When Kiss premiered Music from "The Elder" for their management and record company in October 1981, the reaction was a mixture of confusion and resentment. Business manager Howard Marks refused to allow his company's name to appear in the liner notes.[4] Fan reaction was equally harsh, while critical reaction was comparatively positive. "A surprisingly good attempt by Kiss to edge forward…" wrote Fred Dellar in Hi-Fi News & Record Review. "The mix of familiar HM riffs and well-honed harmony vocals sometimes throw up images of Queen. Which is not at all a bad thing."[21]

But while reviews like the one printed by Rolling Stone were kinder than past judgements,[19] the album disappeared from the US chart by February 1982. Q magazine ranked Music From "The Elder" 44th in their list of The 50 Worst Albums Ever.[22] The same magazine ranked the album 6th in their list of 15 Albums Where Great Rock Acts Lost the Plot.[23]

Most participants in the album subsequently said that it was a major misstep.[7] Ezrin, despite his recent success with the even more ambitious The Wall, admitted that his judgments concerning Music from "The Elder" were clouded due in large part to a cocaine addiction at the time. Stanley and Simmons admit that they were "delusional" concerning the project, while Frehley stated that he felt that it was not a good idea to begin with.[8]

Accolades[edit]

Despite the general negative feelings towards this album, it has garnered some occasional praise in recent years. In 2011, Spanish authors Alberto Díaz and Xavi Martínez included it in their book Concept albums: 150 essential releases.[24] Also in 2011, the American website Guitar World mentioned the album among their 50 Great Albums Celebrating Their 30th Anniversary in 2011[25] while the Brazilian magazine Roadie Crew did likewise in a list of The 81 Greatest Albums of 1981.[26] Roadie Crew would later, in 2017, rank it among their greatest 40 concept albums ever, at #22.[27] In 2016, Classic Rock ranked the album among a list of The 20 Most Underrated Classic Rock Albums Ever, calling the album "anomalous" but stating that it "nonetheless has much to recommend it".[28] In 2018, the French edition of the Rock Hard magazine included it in the Volume 2 of its "ideal metaltheque", in the concept albums category.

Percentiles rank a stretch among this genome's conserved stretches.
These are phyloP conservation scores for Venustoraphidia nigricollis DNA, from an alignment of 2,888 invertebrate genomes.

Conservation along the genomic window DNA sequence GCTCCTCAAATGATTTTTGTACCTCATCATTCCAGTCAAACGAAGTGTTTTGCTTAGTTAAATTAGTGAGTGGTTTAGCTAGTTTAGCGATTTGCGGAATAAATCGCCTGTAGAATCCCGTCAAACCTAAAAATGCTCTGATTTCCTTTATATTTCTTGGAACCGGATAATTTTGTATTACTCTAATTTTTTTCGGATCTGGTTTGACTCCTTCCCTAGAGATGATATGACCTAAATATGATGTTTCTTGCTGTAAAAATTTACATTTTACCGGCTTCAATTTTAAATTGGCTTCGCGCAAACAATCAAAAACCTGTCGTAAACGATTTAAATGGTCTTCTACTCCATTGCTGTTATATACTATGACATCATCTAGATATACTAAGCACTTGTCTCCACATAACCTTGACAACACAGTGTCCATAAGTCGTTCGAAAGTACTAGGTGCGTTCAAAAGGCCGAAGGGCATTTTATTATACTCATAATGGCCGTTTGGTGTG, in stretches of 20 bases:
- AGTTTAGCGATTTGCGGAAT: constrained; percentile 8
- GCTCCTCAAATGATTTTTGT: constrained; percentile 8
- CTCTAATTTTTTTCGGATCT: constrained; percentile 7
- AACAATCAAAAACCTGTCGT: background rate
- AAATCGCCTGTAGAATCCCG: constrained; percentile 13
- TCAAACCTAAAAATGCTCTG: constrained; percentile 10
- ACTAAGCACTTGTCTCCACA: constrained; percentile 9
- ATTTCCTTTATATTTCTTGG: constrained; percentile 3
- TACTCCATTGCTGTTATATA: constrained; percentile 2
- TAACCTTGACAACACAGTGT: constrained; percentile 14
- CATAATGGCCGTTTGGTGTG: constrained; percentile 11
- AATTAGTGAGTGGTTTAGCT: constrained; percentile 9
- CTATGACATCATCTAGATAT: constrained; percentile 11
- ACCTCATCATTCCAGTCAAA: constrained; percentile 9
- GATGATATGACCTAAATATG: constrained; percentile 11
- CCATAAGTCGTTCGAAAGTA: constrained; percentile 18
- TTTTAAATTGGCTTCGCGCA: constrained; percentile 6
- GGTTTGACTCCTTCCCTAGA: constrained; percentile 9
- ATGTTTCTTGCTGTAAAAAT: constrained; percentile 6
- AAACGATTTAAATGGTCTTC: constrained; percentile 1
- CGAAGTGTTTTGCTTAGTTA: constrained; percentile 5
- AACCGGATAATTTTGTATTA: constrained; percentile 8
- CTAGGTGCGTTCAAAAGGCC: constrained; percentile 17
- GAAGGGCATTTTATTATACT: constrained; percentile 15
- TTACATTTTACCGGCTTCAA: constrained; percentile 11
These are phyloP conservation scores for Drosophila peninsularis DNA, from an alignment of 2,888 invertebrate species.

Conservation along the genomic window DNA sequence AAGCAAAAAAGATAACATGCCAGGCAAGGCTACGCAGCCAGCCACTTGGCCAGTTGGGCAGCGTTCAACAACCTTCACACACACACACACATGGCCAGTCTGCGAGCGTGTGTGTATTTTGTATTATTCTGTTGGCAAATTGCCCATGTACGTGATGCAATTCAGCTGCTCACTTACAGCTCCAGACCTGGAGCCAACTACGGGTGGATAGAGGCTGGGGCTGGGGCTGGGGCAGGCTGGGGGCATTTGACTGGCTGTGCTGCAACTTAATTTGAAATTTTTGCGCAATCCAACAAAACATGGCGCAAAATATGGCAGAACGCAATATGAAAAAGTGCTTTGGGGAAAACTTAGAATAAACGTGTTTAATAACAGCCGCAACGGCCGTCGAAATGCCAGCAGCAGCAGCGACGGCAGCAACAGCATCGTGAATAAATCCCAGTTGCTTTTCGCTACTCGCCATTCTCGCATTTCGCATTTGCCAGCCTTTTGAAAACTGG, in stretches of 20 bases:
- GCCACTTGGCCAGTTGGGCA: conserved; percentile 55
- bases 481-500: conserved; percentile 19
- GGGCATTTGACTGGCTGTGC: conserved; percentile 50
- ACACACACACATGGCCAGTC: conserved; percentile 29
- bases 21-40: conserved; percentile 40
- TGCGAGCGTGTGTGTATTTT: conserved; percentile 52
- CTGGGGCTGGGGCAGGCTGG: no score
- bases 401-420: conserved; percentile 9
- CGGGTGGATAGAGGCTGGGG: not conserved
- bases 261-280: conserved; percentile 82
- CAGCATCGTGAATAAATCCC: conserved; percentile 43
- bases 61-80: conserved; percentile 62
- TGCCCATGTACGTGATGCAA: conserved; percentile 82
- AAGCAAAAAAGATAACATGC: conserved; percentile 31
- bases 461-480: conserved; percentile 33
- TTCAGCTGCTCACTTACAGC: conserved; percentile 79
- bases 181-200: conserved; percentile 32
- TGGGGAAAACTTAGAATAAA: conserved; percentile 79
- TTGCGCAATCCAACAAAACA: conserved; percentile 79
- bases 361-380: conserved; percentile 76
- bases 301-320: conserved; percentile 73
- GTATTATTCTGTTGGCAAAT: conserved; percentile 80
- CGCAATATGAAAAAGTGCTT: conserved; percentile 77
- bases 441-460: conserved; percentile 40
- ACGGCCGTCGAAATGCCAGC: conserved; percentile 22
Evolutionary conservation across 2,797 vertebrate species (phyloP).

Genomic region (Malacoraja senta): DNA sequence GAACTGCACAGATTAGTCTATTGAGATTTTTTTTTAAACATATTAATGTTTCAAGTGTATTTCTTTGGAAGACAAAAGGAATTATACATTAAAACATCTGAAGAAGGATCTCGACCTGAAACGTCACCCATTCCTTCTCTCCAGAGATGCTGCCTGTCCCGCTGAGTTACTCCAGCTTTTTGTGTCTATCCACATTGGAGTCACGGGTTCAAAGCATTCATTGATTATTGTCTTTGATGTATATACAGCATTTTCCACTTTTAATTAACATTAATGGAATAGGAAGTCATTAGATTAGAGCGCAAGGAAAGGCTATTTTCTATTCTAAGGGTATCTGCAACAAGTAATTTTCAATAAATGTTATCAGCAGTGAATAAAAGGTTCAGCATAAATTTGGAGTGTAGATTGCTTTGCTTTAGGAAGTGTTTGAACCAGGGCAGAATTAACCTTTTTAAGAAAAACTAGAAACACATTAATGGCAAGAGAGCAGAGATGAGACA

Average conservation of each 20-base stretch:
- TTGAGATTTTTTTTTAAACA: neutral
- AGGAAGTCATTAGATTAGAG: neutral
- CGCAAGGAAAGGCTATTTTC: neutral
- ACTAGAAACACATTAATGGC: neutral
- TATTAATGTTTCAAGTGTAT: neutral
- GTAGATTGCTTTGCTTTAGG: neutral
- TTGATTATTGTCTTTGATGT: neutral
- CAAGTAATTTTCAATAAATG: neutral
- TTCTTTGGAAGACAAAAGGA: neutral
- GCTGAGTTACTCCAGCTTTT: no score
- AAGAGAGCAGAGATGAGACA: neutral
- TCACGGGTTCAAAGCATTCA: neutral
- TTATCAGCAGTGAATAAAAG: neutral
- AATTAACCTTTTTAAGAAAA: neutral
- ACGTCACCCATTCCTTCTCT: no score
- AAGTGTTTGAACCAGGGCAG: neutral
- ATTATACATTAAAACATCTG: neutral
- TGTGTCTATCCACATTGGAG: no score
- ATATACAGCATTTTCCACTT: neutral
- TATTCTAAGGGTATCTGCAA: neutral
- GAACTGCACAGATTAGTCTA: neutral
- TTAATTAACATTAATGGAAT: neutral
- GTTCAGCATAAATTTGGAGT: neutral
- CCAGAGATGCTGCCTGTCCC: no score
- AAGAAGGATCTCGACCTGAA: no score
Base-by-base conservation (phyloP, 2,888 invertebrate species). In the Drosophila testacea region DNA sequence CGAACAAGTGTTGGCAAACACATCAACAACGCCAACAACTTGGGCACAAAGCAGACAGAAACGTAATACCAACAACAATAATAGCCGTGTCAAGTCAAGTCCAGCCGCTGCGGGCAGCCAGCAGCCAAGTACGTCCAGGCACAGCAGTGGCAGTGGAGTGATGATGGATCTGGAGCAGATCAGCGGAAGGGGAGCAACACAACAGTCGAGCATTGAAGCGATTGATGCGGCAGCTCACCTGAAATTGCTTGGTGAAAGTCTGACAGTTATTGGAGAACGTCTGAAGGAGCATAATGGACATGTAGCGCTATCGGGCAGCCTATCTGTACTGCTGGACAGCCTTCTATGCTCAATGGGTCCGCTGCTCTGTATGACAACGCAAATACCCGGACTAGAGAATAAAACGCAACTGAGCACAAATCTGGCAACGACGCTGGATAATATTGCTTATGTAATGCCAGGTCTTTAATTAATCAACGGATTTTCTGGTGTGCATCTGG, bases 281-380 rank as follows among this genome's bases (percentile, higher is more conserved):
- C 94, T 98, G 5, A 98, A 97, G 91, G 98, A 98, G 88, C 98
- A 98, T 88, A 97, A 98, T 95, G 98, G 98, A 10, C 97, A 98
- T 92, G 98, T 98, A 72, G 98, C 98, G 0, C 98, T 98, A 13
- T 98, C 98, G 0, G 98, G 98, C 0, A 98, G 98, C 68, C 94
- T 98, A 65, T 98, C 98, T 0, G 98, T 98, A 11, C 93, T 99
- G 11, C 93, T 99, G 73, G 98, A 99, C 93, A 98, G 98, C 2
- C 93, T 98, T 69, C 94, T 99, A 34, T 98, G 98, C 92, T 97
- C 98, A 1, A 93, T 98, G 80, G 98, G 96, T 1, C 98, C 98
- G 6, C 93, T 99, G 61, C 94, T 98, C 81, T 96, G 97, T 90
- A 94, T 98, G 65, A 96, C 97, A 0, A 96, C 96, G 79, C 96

Track listing[edit]

Side one
No.TitleWriter(s)Lead vocalsLength
1."The Oath"Paul Stanley, Bob Ezrin, Tony PowersStanley4:33
2."Fanfare"Stanley, Ezrininstrumental1:00
3."Just a Boy"Stanley, EzrinStanley2:34
4."Dark Light"Ace Frehley, Anton Fig, Lou Reed, Gene SimmonsFrehley4:12
5."Only You"SimmonsSimmons, Stanley4:22
6."Under the Rose"Eric Carr, SimmonsSimmons4:48
Side two
No.TitleWriter(s)Lead vocalsLength
7."A World Without Heroes"Stanley, Ezrin, Reed, SimmonsSimmons2:39
8."Mr. Blackwell"Simmons, ReedSimmons4:49
9."Escape from the Island"Frehley, Carr, Ezrininstrumental2:51
10."Odyssey"PowersStanley5:49
11."I"Simmons, EzrinStanley, Simmons3:54
12."Finale"Stanley, Simmons, Frehley, Carrinstrumental1:04

1997 Remastered Version[edit]

No.TitleWriter(s)Lead vocalsLength